Apple’s high-profile media events have grown into massive occasions where the whole world gathers to watch the company make important announcements about new products that change the face of the industry and how consumers use technology.
The big news at this weeks’ Apple event, however, wasn’t really about technology at all. Instead, the takeaway was lower prices. Specifically, a $100 price cut for the Apple Watch and a new smaller iPhone SE model with a sub-$400 price tag. Oh, and some new watchbands and a new iPad Pro for the world to try and figure out what to do with.
Really? That’s it? Watchbands?!
Don’t get me wrong, I like lower prices. Less is more, if you know what I mean. And Apple prices have historically been too high for many people to afford. It’s about time the company made a concerted effort to share its premium products with a broader audience. But I see a couple of issues here.
A more affordable iPhone
First, let’s look at the iPhone SE, which seems designed to combat the proliferation of cheap but decent Android phones around the world. Depending on how you look at it, the $399 iPhone SE is the least expensive iPhone ever made, and yet it has pretty much the same internal components and performance as the top-of-the-line iPhone 6s.
Except, of course, for that relatively tiny 4-inch screen and the measly 16GB of memory. While small phones may have been acceptable a few years ago, these days most people want the biggest screen they can get, a fact even Apple must know with the release—and success— of the iPhone 6 Plus and 6s Plus. And let’s face it, 16GB is simply not enough storage for a modern smartphone.
Sure, there’s no doubt a small subset of smartphone buyers with small hands and/or small pockets who actually want a small phone. But nobody wants 16GB. For most people, the iPhone SE will be the iPhone they can afford, not the one they really want.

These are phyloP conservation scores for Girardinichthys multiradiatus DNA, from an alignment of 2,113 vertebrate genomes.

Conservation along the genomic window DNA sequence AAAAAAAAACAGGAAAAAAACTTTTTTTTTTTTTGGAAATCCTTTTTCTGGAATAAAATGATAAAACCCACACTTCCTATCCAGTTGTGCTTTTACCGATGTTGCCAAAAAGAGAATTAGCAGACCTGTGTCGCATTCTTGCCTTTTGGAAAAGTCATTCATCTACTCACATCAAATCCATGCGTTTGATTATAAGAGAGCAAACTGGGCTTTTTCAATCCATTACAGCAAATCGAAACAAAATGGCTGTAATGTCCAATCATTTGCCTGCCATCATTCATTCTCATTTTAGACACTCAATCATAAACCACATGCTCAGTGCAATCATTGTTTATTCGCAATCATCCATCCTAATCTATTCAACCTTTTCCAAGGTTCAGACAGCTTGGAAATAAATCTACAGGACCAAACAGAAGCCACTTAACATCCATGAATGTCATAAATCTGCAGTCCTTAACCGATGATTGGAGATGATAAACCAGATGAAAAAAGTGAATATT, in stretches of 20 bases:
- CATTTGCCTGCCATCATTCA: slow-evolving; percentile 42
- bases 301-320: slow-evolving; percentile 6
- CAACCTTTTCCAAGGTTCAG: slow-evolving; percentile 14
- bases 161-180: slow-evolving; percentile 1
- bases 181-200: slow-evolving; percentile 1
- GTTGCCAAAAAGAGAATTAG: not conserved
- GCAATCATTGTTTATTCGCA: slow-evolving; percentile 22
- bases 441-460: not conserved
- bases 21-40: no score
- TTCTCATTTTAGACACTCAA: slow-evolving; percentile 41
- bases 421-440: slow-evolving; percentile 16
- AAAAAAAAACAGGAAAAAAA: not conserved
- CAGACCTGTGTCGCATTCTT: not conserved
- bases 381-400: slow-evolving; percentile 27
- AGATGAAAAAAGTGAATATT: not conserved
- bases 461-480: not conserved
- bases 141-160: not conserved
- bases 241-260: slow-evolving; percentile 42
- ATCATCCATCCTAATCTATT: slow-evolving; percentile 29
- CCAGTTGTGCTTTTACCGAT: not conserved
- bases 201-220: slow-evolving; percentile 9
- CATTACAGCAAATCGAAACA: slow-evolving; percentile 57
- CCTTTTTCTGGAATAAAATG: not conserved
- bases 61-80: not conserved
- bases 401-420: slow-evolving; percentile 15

The Apple Watch gets cheaper
Then there’s the Apple Watch. The $100 price cut in the entry-level model here is real, not just a way to let folks pay less for an inferior product. That’s a good thing. Unless and until the Apple Watch—or any smartwatch—becomes a must-have accessory, the lower price is essential to help it compete with cheaper fitness bands that offer much of the same functionality with less complexity. And the WatchOS update doesn’t hurt, but seems unlikely to be the deciding factor in a purchase.
And then there’s the new watchbands. I have long maintained that when it comes to smartwatches, style is just as important as substance. And many of the new bands look significantly less junky than some of the original collection. But with prices starting at $49 and quickly topping $449, the bands kind of obliterate the Apple Watch’s affordability message. More importantly, is there actually a grand cohort of folks who really wanted to buy an Apple Watch but were holding off because they didn’t like the strap choices?
Perhaps the biggest takeaway from the event though, is simply the perception that instead of creating groundbreaking new products, Apple is trying to create more affordable options. If that message resonates with people aspiring to the Apple brand who didn’t think they were affluent enough to buy into it, this could do well for the company. If it alienates a significant fraction of Apple’s incredibly loyal base of affluent customers who expect premium products in return for their piles of cash, then it could be a problem.
It’s just one event, and Apple may come back strong in the fall. But for now, an event like this leaves Apple looking like just another technology company. Perhaps naively, I hoped for much more.